The popular exchange desk has partnered with digital gift card provider WeGift to offer a direct route for customers to convert the funds in their wallets into currency for the high street.
It’s a seemingly simple process. Go to the WeGift Coinbase website, select the wallet you wish to spend from, select the amount and gift card, press buy, and presto: you have real world, spendable money for some of your favorite stores.
It should be pointed out though, you won’t actually be spending your cryptocurrency on the high street. You will be exchanging crypto for the local currency and the eGiftcard will be loaded with that, which obviously, high street stores will accept. They will likely have no clue how you funded the gift card, unless you tell them – which you probably will.
Currently it appears that gift cards can only be purchased for Italy, Spain, France, Netherlands, the UK, and Australia (though it seems the Australian offering is pretty limited for now). I counted 36 gift cards currently available to buy for the UK market – at the time of writing – including Argos, Clarks, Evans Cycles, Halfords, Nike and Tesco. There’s well over 100 in total.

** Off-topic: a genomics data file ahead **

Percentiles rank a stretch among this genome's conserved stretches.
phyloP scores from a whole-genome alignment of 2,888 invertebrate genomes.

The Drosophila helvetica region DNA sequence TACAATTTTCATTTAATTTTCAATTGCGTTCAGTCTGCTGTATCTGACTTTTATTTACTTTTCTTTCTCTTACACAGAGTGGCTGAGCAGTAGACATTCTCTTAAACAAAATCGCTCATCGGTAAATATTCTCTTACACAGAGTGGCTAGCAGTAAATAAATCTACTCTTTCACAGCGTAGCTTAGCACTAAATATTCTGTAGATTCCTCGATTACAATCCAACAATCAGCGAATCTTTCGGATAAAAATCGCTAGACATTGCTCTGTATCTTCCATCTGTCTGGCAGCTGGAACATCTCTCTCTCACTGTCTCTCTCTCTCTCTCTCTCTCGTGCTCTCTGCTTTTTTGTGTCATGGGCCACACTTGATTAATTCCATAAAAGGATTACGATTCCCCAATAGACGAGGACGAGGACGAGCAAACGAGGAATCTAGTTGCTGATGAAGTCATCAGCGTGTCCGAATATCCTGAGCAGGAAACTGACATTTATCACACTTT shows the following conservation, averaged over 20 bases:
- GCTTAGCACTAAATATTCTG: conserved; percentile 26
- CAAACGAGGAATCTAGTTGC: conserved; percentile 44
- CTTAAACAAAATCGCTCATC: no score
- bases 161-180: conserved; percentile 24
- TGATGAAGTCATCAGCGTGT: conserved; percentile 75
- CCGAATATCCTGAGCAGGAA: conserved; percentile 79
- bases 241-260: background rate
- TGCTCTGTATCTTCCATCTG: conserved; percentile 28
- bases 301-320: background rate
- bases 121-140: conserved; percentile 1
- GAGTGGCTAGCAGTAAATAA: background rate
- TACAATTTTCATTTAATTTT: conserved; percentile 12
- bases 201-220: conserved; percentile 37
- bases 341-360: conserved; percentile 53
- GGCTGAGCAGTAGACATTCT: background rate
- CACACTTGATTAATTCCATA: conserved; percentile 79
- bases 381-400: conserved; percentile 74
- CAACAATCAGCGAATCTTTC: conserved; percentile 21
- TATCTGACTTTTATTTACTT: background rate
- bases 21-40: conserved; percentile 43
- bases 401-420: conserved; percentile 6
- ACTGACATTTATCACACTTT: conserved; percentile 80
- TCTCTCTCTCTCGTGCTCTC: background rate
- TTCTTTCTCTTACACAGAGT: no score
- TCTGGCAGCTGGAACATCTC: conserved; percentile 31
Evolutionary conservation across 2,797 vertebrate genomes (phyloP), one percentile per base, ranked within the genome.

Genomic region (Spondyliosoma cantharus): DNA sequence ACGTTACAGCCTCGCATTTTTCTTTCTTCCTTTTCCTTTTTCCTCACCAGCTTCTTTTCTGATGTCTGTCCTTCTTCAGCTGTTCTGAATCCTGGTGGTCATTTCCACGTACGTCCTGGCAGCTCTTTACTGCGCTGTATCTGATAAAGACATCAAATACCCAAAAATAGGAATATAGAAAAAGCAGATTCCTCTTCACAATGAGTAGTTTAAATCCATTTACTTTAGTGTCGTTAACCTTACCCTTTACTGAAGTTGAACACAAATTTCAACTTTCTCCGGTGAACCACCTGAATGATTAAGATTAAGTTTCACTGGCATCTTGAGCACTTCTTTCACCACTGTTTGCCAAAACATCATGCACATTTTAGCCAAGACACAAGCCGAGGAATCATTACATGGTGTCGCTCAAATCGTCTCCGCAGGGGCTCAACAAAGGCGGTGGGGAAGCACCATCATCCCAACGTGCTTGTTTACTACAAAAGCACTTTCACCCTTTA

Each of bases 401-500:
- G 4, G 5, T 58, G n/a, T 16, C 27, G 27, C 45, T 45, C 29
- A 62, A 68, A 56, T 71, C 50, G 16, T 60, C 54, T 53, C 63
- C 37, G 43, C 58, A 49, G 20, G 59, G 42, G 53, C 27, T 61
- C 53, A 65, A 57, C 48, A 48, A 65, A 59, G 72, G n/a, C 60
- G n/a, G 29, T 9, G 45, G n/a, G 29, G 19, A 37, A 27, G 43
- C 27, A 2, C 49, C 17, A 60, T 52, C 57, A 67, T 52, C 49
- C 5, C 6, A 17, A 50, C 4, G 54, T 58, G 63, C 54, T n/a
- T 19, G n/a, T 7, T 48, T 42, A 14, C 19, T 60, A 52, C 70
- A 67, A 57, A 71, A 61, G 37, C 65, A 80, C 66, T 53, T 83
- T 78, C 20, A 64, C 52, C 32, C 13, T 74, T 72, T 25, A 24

One of the common arguments against cryptocurrencies is that nobody accepts them in stores. While this is still mostly the case, this scheme does get us one step closer to spending crypto at Costa by connecting your wallet to a form of payment that store do accept. Though the issue remains, that crypto enthusiast still have to go through another middleperson and we should always try to understand who is benefiting in these partnerships.
Decentralization and blockchain promised to connect purchaser to merchant without the need for an intermediary. Yet here we have a new intermediary, and one that must be taking a cut, even if they do waiver the transaction fee. Granted, WeGift are not a bank or government, but this still isn’t the elegant solution of payment that so many cryptocurrencies promise us in their imagined digital utopia of the future.
Correction: This piece inaccurately suggested Coinbase received a three-percent fee for converting your cryptocurrency to a gift card. We’ve updated the piece to redact this statement. Apologies for the mistake.
Published July 25, 2018 — 12:11 UTC